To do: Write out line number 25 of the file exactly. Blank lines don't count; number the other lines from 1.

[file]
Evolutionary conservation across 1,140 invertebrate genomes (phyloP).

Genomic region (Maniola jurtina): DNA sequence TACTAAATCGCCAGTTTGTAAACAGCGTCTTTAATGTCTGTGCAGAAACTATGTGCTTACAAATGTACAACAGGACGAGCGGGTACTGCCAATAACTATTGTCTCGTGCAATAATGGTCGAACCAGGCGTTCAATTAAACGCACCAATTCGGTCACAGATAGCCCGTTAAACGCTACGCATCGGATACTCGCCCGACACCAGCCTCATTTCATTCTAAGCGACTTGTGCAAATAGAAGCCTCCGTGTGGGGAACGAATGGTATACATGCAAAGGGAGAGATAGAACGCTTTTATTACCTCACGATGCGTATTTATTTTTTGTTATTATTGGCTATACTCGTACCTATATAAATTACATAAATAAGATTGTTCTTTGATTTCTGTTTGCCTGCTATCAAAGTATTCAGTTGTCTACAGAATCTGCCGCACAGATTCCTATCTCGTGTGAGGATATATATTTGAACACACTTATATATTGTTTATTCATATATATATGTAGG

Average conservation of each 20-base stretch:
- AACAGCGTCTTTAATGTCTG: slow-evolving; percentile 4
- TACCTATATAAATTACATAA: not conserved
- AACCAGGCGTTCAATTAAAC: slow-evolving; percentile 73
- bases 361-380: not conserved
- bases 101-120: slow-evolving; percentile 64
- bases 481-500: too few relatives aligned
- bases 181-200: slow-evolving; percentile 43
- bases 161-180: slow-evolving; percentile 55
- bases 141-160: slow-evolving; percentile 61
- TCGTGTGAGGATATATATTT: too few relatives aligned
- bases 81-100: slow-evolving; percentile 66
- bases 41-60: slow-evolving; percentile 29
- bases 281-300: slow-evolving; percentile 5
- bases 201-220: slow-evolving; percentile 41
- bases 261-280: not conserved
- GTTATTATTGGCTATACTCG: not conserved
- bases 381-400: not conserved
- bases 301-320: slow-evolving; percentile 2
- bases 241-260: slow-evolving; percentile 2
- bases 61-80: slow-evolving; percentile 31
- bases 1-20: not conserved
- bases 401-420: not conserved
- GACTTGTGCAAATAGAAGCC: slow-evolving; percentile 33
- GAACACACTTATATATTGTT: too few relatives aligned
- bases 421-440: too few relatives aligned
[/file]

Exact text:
- bases 401-420: not conserved